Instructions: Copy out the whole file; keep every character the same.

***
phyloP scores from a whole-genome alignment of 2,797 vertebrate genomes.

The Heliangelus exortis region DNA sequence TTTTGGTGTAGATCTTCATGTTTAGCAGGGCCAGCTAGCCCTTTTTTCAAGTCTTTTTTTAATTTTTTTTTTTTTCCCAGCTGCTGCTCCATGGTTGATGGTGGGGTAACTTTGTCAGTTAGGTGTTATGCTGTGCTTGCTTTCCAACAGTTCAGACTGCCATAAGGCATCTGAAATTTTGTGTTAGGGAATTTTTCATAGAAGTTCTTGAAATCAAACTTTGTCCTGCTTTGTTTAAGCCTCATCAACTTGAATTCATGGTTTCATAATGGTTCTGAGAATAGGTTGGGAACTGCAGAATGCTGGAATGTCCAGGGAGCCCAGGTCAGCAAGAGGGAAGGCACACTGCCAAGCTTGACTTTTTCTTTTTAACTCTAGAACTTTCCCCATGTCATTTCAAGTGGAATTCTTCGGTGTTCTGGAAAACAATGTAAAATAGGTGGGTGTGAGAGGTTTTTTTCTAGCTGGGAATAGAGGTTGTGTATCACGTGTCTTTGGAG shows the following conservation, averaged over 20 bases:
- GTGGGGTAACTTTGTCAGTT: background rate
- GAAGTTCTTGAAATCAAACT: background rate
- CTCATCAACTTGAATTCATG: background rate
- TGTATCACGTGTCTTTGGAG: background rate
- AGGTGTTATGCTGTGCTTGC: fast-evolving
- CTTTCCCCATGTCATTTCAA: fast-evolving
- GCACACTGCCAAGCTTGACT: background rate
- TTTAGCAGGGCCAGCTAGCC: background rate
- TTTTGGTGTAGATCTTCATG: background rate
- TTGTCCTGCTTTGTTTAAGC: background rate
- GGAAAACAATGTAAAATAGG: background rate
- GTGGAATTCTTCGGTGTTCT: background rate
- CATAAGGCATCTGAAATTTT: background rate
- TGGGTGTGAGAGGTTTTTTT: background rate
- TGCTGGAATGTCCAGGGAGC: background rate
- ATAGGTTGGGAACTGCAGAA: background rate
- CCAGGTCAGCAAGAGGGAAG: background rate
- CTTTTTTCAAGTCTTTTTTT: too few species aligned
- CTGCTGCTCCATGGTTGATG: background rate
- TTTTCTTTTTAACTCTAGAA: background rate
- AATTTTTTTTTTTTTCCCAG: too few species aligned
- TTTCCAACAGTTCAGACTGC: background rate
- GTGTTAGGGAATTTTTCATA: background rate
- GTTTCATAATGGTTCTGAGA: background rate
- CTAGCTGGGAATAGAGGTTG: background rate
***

phyloP scores from a whole-genome alignment of 2,797 vertebrate genomes.

The Heliangelus exortis region DNA sequence TTTTGGTGTAGATCTTCATGTTTAGCAGGGCCAGCTAGCCCTTTTTTCAAGTCTTTTTTTAATTTTTTTTTTTTTCCCAGCTGCTGCTCCATGGTTGATGGTGGGGTAACTTTGTCAGTTAGGTGTTATGCTGTGCTTGCTTTCCAACAGTTCAGACTGCCATAAGGCATCTGAAATTTTGTGTTAGGGAATTTTTCATAGAAGTTCTTGAAATCAAACTTTGTCCTGCTTTGTTTAAGCCTCATCAACTTGAATTCATGGTTTCATAATGGTTCTGAGAATAGGTTGGGAACTGCAGAATGCTGGAATGTCCAGGGAGCCCAGGTCAGCAAGAGGGAAGGCACACTGCCAAGCTTGACTTTTTCTTTTTAACTCTAGAACTTTCCCCATGTCATTTCAAGTGGAATTCTTCGGTGTTCTGGAAAACAATGTAAAATAGGTGGGTGTGAGAGGTTTTTTTCTAGCTGGGAATAGAGGTTGTGTATCACGTGTCTTTGGAG shows the following conservation, averaged over 20 bases:
- GTGGGGTAACTTTGTCAGTT: background rate
- GAAGTTCTTGAAATCAAACT: background rate
- CTCATCAACTTGAATTCATG: background rate
- TGTATCACGTGTCTTTGGAG: background rate
- AGGTGTTATGCTGTGCTTGC: fast-evolving
- CTTTCCCCATGTCATTTCAA: fast-evolving
- GCACACTGCCAAGCTTGACT: background rate
- TTTAGCAGGGCCAGCTAGCC: background rate
- TTTTGGTGTAGATCTTCATG: background rate
- TTGTCCTGCTTTGTTTAAGC: background rate
- GGAAAACAATGTAAAATAGG: background rate
- GTGGAATTCTTCGGTGTTCT: background rate
- CATAAGGCATCTGAAATTTT: background rate
- TGGGTGTGAGAGGTTTTTTT: background rate
- TGCTGGAATGTCCAGGGAGC: background rate
- ATAGGTTGGGAACTGCAGAA: background rate
- CCAGGTCAGCAAGAGGGAAG: background rate
- CTTTTTTCAAGTCTTTTTTT: too few species aligned
- CTGCTGCTCCATGGTTGATG: background rate
- TTTTCTTTTTAACTCTAGAA: background rate
- AATTTTTTTTTTTTTCCCAG: too few species aligned
- TTTCCAACAGTTCAGACTGC: background rate
- GTGTTAGGGAATTTTTCATA: background rate
- GTTTCATAATGGTTCTGAGA: background rate
- CTAGCTGGGAATAGAGGTTG: background rate